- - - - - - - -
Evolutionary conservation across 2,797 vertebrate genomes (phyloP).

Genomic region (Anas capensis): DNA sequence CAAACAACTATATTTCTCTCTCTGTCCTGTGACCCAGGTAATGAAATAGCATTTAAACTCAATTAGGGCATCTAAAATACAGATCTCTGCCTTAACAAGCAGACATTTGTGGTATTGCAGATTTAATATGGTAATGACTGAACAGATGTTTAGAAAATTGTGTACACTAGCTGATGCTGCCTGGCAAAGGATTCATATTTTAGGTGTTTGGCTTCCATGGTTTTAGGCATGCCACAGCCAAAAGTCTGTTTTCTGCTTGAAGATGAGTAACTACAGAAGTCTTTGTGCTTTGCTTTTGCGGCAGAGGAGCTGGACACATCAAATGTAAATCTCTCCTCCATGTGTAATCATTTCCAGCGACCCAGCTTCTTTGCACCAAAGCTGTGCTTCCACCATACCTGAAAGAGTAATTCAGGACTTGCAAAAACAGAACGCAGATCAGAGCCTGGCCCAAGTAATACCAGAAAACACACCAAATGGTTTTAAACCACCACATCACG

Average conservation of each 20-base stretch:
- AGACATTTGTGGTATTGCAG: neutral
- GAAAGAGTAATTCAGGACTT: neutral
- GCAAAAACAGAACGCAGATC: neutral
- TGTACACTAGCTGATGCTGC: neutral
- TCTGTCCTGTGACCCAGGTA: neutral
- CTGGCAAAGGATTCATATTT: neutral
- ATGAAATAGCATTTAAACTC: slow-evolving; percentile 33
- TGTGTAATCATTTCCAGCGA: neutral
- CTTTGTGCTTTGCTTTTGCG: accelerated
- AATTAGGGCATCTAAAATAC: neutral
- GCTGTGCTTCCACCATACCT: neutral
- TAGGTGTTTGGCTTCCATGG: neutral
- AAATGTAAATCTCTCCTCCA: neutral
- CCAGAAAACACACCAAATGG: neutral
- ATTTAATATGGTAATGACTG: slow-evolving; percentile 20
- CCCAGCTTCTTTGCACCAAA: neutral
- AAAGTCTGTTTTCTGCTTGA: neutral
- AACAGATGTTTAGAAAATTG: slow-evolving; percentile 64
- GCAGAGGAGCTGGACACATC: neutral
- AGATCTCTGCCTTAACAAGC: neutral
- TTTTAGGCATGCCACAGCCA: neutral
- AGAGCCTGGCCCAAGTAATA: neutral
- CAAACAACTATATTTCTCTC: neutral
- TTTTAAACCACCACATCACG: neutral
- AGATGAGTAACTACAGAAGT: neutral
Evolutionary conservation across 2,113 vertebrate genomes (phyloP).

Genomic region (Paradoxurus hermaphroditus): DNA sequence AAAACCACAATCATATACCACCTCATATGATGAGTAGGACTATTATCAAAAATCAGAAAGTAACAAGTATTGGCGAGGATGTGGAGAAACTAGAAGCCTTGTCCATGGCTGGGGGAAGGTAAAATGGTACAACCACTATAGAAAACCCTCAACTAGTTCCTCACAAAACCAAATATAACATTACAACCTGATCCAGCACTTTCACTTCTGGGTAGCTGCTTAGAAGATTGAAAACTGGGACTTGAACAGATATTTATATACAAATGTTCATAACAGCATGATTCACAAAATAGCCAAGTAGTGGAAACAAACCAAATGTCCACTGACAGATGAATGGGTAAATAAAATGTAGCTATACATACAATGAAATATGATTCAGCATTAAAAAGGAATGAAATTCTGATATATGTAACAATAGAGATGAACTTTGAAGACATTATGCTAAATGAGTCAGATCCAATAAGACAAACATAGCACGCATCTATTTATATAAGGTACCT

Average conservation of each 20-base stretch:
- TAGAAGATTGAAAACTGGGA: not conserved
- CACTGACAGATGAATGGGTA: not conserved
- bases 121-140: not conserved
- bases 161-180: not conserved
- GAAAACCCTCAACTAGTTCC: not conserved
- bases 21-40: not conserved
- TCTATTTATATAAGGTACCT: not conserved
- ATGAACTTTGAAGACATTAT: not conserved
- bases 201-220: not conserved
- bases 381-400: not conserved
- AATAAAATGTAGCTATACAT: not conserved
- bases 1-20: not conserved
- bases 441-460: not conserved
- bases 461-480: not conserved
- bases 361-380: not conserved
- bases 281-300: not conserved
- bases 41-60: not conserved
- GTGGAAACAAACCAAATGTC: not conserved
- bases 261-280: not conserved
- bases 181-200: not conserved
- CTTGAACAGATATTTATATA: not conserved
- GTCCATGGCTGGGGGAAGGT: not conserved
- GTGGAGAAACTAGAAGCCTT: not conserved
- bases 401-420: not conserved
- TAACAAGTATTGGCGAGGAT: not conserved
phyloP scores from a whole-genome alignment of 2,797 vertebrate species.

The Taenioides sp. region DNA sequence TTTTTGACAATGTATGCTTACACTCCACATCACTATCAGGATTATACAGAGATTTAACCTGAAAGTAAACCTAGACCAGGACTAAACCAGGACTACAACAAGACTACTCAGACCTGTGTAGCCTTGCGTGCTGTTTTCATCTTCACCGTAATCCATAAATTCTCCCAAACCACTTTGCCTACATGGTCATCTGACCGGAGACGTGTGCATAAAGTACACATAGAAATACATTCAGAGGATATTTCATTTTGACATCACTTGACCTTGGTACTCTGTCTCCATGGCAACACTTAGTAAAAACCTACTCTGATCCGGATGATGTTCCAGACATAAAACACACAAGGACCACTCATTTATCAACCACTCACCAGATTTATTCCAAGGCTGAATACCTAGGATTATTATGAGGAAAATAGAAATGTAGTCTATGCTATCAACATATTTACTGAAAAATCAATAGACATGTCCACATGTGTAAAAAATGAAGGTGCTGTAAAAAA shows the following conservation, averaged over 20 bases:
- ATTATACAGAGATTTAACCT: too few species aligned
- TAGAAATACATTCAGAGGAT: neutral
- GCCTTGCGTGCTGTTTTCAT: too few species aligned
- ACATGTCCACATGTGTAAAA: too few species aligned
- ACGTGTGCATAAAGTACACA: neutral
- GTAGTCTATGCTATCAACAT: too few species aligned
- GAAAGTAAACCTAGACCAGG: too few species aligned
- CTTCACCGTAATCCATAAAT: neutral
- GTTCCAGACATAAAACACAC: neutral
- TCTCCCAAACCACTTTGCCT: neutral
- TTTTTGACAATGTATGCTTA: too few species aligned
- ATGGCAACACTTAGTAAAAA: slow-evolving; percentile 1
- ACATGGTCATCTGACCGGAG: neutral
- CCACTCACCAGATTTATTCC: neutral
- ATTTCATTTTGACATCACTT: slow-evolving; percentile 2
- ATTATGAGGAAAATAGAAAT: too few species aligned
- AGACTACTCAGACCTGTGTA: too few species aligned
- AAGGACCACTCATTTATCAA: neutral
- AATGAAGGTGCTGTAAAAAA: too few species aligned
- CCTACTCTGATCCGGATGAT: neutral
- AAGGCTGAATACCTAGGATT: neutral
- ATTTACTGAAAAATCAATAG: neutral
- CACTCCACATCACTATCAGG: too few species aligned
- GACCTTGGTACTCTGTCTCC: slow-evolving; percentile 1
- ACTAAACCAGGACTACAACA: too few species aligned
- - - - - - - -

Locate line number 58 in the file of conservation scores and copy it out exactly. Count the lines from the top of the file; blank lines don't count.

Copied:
The Taenioides sp. region DNA sequence TTTTTGACAATGTATGCTTACACTCCACATCACTATCAGGATTATACAGAGATTTAACCTGAAAGTAAACCTAGACCAGGACTAAACCAGGACTACAACAAGACTACTCAGACCTGTGTAGCCTTGCGTGCTGTTTTCATCTTCACCGTAATCCATAAATTCTCCCAAACCACTTTGCCTACATGGTCATCTGACCGGAGACGTGTGCATAAAGTACACATAGAAATACATTCAGAGGATATTTCATTTTGACATCACTTGACCTTGGTACTCTGTCTCCATGGCAACACTTAGTAAAAACCTACTCTGATCCGGATGATGTTCCAGACATAAAACACACAAGGACCACTCATTTATCAACCACTCACCAGATTTATTCCAAGGCTGAATACCTAGGATTATTATGAGGAAAATAGAAATGTAGTCTATGCTATCAACATATTTACTGAAAAATCAATAGACATGTCCACATGTGTAAAAAATGAAGGTGCTGTAAAAAA shows the following conservation, averaged over 20 bases: